Saturday, July 30, 2011

When at last you give in...

I think the ultimate test of understanding an idea is being able to recognize it elsewhere. Anyone can string useless words together as some sort of definition, anyone can write, but it is actually seeing this concept outside of its initial context that allows you to truly claim understanding. It's like waiting on a girl to grow her hair out just to see if you're only attracted to the current boyish cut. Because you'd never know. I would say that being unable to recognize ideas that connect across different contexts is one of the major faults in ideology. Let's have ourselves a little experiment, then, in locating the concept outside of its context.

Anyone remember this? (Of course not, no one's even reading this question of remembrance, much less actually recalls the post.) The concept from that post (and yes, it would make sense to at least refresh yourself on what the fuck it is I'm talking about you assholes who disregards the link) was that complete control of a system, no matter how corrupt, holds certain forces in check, and when you drop even metaphorical bombs on these structures without thought to the inevitable negative consequences (need I say Iraq?) you end up cutting up a good bit of your nose to spite not your face but your ear, it's not the whole package but a part of it. I found this concept to have support both in anthropology's growing dissatisfaction with racial classification and the economic policies the West decided (naively, if not dumbly) were best for the area formerly known as the Eastern Bloc after the Eastern bloc got into that copyright trouble with recording company (quite an accurate portrayal if you identify said company as the West...) so I think we can truthfully conclude that I saw the concept occurring in two unrelated contexts.

But often, the contexts are not so apparently disjunct. Take one of the two original sparks in my mind for this post: the connection between Michael Chabon's call in "Trickster in a Suit of Lights" (the first article in his Maps and Legends) for a new appreciation of popular writing, or as he has it, entertainment and Philip Stevick's call for a newfound acknowledgement of experimental fiction in his introduction to his anthology, Anti-Story. The concept itself is very simply in this case: both of these men are criticizing the common short story in canon style, dubbed "epiphany" heavy by Stevick (who gives us a half of a page citing the vernacular etymology back up through to Joyce) and by Chabon as "plotless and sparkling with epiphanic dew" (his lack of explanation for the word showing the differential that forty years has put between the two men--Stevick, writing in 1971 sees it necessary to explain the word, Chabon in the oughts, does not...or he just wasn't going to because he's not a critic and is writing an article not an introduction but I'm going with the choice that supports my point). The concept could even be claimed to be exactly the same: the writer critiquing the contemporary short story and its insistence on the "epiphany" structure. The context, however, complicates.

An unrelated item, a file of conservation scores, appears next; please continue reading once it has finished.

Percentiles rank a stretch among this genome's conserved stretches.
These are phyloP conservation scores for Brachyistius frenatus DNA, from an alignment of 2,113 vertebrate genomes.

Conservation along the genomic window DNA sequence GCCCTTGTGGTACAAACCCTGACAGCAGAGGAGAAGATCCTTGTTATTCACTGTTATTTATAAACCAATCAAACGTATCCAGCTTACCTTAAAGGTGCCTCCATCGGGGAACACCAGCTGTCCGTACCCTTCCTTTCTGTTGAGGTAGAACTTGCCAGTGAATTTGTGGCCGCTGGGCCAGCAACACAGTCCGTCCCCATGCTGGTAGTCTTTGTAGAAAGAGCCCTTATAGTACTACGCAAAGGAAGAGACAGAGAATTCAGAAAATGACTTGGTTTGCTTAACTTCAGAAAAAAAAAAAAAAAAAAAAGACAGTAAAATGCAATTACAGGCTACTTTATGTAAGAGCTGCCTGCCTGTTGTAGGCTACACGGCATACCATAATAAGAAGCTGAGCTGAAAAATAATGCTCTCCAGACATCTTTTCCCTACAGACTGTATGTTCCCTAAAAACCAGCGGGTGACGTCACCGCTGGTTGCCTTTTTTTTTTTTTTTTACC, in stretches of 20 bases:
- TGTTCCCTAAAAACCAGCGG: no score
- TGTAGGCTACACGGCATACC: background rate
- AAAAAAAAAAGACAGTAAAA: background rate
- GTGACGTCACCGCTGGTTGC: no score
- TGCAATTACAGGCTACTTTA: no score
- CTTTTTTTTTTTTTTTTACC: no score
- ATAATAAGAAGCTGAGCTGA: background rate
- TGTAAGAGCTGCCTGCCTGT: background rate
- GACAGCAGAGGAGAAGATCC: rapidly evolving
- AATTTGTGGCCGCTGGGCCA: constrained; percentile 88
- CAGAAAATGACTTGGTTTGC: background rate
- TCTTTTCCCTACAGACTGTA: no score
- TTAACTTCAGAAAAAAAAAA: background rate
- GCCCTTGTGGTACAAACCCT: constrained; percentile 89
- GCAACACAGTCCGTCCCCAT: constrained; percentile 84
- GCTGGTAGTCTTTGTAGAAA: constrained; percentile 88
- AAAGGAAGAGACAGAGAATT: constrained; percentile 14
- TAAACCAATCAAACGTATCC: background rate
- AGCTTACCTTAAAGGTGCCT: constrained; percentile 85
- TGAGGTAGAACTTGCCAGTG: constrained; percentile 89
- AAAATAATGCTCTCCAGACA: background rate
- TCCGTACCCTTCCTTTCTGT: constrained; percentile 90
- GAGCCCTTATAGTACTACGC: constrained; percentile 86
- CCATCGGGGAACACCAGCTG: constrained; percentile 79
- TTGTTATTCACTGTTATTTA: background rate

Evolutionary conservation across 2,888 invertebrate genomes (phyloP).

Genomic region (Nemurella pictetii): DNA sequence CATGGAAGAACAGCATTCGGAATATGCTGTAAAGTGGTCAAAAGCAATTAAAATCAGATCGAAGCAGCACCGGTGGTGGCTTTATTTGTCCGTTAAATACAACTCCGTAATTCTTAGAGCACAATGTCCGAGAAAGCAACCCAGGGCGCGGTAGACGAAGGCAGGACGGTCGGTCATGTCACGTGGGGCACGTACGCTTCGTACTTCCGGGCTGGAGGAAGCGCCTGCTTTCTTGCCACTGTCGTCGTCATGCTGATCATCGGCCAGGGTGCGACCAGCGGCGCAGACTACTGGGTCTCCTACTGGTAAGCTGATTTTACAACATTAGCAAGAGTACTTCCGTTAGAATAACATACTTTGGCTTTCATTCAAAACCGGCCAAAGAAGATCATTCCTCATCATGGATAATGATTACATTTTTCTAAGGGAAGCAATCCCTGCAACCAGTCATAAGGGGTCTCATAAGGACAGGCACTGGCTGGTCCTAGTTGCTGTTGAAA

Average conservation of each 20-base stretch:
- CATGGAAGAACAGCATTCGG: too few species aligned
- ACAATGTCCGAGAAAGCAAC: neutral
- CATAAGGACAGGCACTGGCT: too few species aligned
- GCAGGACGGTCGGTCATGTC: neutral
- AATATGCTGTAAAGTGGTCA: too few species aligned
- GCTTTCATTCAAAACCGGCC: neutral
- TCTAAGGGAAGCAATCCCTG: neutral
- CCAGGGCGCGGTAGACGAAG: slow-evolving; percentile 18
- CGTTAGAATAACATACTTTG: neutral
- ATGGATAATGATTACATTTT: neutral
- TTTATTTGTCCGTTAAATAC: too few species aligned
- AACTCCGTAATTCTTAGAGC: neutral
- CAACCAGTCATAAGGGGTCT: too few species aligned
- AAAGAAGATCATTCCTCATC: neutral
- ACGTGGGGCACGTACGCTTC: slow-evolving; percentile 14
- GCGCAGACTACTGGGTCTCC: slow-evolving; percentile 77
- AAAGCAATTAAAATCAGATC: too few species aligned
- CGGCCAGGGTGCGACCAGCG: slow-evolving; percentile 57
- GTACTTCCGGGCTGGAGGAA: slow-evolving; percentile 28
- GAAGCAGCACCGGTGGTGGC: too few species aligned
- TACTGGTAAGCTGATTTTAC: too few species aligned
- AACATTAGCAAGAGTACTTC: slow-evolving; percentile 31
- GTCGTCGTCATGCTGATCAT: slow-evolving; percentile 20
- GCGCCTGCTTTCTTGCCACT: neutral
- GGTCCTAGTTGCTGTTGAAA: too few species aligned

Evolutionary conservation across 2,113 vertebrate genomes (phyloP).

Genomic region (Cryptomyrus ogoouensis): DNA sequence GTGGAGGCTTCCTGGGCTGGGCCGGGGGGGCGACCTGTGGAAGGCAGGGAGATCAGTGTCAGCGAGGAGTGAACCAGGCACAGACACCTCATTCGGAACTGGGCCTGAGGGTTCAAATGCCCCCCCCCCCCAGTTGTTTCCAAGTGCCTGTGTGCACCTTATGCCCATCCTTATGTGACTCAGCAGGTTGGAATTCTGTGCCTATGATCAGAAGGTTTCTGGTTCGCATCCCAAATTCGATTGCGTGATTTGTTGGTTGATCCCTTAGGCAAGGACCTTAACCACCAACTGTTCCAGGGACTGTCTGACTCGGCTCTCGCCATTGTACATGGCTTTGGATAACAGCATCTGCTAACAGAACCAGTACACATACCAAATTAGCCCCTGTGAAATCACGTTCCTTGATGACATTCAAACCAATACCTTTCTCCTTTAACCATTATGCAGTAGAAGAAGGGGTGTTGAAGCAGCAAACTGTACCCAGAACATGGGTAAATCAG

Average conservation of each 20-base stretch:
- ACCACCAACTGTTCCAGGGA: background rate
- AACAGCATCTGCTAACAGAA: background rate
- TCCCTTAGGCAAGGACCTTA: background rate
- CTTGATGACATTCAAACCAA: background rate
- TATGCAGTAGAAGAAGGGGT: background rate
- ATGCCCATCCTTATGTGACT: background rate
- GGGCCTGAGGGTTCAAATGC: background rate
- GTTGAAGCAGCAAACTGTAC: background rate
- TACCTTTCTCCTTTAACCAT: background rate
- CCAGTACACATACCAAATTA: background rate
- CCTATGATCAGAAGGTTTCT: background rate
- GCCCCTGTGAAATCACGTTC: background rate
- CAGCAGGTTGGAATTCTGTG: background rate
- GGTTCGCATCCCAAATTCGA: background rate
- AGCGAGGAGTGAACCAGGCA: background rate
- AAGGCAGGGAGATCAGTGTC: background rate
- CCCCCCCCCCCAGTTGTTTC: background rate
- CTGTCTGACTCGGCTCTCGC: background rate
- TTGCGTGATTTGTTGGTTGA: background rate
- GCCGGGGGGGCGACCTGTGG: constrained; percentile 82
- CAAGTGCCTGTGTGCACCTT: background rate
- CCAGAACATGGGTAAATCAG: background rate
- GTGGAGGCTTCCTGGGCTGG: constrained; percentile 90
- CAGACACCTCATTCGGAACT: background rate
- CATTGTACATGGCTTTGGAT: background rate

Maps and Legends is a book Chabon put out a short while after his admittedly genre'd Gentlemen of the Road and large stretches of it read as a love affair with the concept of "genre" itself, of pulp writers, and hacks, and I probably shouldn't use any more diminutive words because I'm already taking him too much out of context, but the point is across. One could read the book in the essence of the American importance of freedom, the right to write stories that aren't just the ones you call literary, and it would function quite well as such. Chabon, admittedly a writer of a great many of these literary tales himself (e.g. his collection A Model World and Other Stories if I'm actually on my game), does not mean so much to eliminate as to expand what is considered respectable writing. This sits quite well with Stevick's goals with his anthology: experimental fiction attempting to expand what was considered well and proper. However, the complication arises when we precisely define what each writer is criticizing as the only flavor of ice cream in the whole frozen foods aisle and what different brands could be brought in to expand on this monotony.

Anti-Story attempts to collect stories in relatively self-contained sections with cute little titles of protest like "Against Analysis," "Against Subject," and "Against Scale." Chabon talks about horror stories, adventure yarns, and pulp mysteries. The stories the two christen as supporting their cause could really be no different. How could this be? They are railing against the same establishment! I'll admit, it appeared as if they were, but that was due to the context. If you look at the context you are going to call all sorts of people names based on their predecessors thus Bolivar is the George Washington of South America, Fanon is the Black Rousseau, simply complicating matters because you could make an argument that the conditions were similar, although the solutions, which actually arise from the individuals, were not...